Yesterday marked my 1,000th blog post, so I have decided that for my 1,001st post I would write about what I have learned from blogging over the past six years. So below, in no particular order, are some of my learnings from blogging:
- My blog is me: All thoughts on my blog are my own, and I find it liberating that I can express them in my own way. The word "blog" is short for "Web Log" which is essentially a diary on the web. I like to record what I have done and write about things that I see and do. I have only ever kept a paper diary once - this was for the year 2000 when I got a present of a Whoseday Book. I updated this every day and sometimes look back on it to see what I was doing on a specific day. I do the same with my blog.
- Careful What You Write, Eugene: Blogging by its nature forces people to be careful about what they write - it's the same with me. I check for spelling and grammar all the time to ensure that I don't look foolish and careless. But I also try to express myself in a way that readers will want to read. I try not to use bad language, and avoid any comments that could lead me to being sued. I am also careful to not be seen to be blogging at times when I should be doing something else (it's lunch time as I am writing this!)
- Reference, Reference, Reference: In the last couple of years I have been better at referencing. I have always used hyperlinks to other sources, but I also now use quotation marks and italics for direct quotes, attribute content to others where necessary, and give the source of items like graphics I use. This is simply the right thing to do, and I have learned to do it better
- Choosing topics: I blog about anything, and sometimes it is not easy to come up with a topic. Items like reviewing a movie or describing a family event are easy. But at other times I am stumped about something to write and I need inspiration from somewhere. I'll look up on-line news for ideas, or if there is something like an election on I generally have a go at writing about this as if I was a journalist. A good source of ideas is Twitter where I can get dozens of relevant ideas from the people I follow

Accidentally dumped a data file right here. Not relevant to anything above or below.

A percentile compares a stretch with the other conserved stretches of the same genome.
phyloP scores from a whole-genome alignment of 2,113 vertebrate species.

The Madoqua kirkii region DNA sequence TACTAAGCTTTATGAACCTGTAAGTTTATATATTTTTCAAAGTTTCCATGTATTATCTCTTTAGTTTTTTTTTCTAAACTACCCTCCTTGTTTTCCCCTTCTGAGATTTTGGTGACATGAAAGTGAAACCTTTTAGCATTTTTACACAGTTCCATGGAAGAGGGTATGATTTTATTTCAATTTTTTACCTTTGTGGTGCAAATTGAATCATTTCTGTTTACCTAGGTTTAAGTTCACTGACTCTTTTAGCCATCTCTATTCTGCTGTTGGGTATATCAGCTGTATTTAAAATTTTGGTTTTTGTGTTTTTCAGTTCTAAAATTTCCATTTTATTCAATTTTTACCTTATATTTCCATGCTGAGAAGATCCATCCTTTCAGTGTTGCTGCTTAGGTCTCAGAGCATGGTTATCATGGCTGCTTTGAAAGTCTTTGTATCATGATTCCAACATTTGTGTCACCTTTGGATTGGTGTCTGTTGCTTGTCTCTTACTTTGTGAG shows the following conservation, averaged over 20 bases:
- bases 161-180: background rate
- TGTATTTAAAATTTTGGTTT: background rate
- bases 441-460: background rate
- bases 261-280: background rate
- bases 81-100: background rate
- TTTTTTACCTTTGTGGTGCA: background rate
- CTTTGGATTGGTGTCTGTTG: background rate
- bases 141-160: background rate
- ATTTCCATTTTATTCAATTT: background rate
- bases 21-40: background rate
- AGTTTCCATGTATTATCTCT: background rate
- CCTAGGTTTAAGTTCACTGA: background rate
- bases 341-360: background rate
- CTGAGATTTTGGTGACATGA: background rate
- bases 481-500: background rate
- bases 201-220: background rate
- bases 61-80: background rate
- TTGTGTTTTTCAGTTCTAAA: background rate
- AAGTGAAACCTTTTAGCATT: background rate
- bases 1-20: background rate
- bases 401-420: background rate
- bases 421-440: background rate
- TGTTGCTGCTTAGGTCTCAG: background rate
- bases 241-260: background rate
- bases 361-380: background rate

- Engaging with Others: Blogging allows me to share and communicate ideas with others. I get many comments on posts I write - some of them are supportive while others often take me to task on what I write. It's important to remember that not everybody is going to agree with me all the time, so I accept (and publish) other peoples comments even if I don't like them
- Not a Lot of People Read my Blog: Occasionally people will say to me "I read your blog...", and it's nice when this happens. The number of views are growing on a monthly basis - last December was the highest so far at 9,492 views. Most of these are as a result of Google searches. Since Analytics have become available in 2008, "eugenes blog" is the most searched term that drives traffic to the blog
- Content is King: Management in SmartForce when I worked there (1989-2002) used to bore the pants off us by saying "Content is King". It's only now that I realise that this is at least partially true. Posts that attract the highest views are generally about things that people want to read about - no surprise there. Very few people care about what I think of the musical Oliver! (which I reviewed here), but one of my more recent posts about the Higher Education Landscape (see here) has been read by 380 people in 17 days. As I wrote yesterday, my blog is a personal treasure trove of content
- Blogging has Established me as an Authority and Expert: (Or at least has gone some way to doing this). The traditional route for an academic to prove their authority and expertise over subject matter was to get a PhD, publish papers, and teach. Of these three I only can say that I do two - I do not write research papers any more. Blogging is an alternative outlet for academics to publish and express their opinion. And it is faster too. A published paper in a peer-reviewed journal will take several months (even years) from start to finish. A blog post can be written in an hour, and shared with your peers instantly. I predict that in years to come, a more important question at academic interviews than "How many peer-reviewed papers have you published?" will be "What do you blog about?"